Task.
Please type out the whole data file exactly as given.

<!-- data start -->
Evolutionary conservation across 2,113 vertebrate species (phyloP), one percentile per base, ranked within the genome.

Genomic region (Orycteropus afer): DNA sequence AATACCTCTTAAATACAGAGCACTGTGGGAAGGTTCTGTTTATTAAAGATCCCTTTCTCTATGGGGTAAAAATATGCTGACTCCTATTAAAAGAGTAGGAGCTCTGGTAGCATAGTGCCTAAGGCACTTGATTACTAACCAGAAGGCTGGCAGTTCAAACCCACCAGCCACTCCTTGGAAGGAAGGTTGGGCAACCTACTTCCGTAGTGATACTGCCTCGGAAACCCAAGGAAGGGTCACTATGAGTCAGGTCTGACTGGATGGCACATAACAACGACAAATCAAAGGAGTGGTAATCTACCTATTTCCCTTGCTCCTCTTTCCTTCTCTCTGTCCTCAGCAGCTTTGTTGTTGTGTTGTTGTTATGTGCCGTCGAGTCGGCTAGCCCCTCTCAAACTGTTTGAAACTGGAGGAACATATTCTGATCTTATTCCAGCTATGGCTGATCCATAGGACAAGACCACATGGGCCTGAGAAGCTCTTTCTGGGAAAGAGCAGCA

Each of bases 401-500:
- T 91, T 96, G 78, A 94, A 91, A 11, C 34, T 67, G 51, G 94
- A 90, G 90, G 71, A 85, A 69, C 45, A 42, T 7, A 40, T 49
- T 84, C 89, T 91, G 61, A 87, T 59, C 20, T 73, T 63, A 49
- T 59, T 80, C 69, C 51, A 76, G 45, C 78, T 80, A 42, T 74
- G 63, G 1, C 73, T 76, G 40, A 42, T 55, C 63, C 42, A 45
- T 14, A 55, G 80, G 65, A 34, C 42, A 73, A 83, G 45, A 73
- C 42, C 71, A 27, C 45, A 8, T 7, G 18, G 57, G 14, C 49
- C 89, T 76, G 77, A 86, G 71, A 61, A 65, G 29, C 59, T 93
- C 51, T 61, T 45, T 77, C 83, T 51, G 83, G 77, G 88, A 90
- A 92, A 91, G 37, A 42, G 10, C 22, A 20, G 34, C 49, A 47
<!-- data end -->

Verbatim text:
Evolutionary conservation across 2,113 vertebrate species (phyloP), one percentile per base, ranked within the genome.

Genomic region (Orycteropus afer): DNA sequence AATACCTCTTAAATACAGAGCACTGTGGGAAGGTTCTGTTTATTAAAGATCCCTTTCTCTATGGGGTAAAAATATGCTGACTCCTATTAAAAGAGTAGGAGCTCTGGTAGCATAGTGCCTAAGGCACTTGATTACTAACCAGAAGGCTGGCAGTTCAAACCCACCAGCCACTCCTTGGAAGGAAGGTTGGGCAACCTACTTCCGTAGTGATACTGCCTCGGAAACCCAAGGAAGGGTCACTATGAGTCAGGTCTGACTGGATGGCACATAACAACGACAAATCAAAGGAGTGGTAATCTACCTATTTCCCTTGCTCCTCTTTCCTTCTCTCTGTCCTCAGCAGCTTTGTTGTTGTGTTGTTGTTATGTGCCGTCGAGTCGGCTAGCCCCTCTCAAACTGTTTGAAACTGGAGGAACATATTCTGATCTTATTCCAGCTATGGCTGATCCATAGGACAAGACCACATGGGCCTGAGAAGCTCTTTCTGGGAAAGAGCAGCA

Each of bases 401-500:
- T 91, T 96, G 78, A 94, A 91, A 11, C 34, T 67, G 51, G 94
- A 90, G 90, G 71, A 85, A 69, C 45, A 42, T 7, A 40, T 49
- T 84, C 89, T 91, G 61, A 87, T 59, C 20, T 73, T 63, A 49
- T 59, T 80, C 69, C 51, A 76, G 45, C 78, T 80, A 42, T 74
- G 63, G 1, C 73, T 76, G 40, A 42, T 55, C 63, C 42, A 45
- T 14, A 55, G 80, G 65, A 34, C 42, A 73, A 83, G 45, A 73
- C 42, C 71, A 27, C 45, A 8, T 7, G 18, G 57, G 14, C 49
- C 89, T 76, G 77, A 86, G 71, A 61, A 65, G 29, C 59, T 93
- C 51, T 61, T 45, T 77, C 83, T 51, G 83, G 77, G 88, A 90
- A 92, A 91, G 37, A 42, G 10, C 22, A 20, G 34, C 49, A 47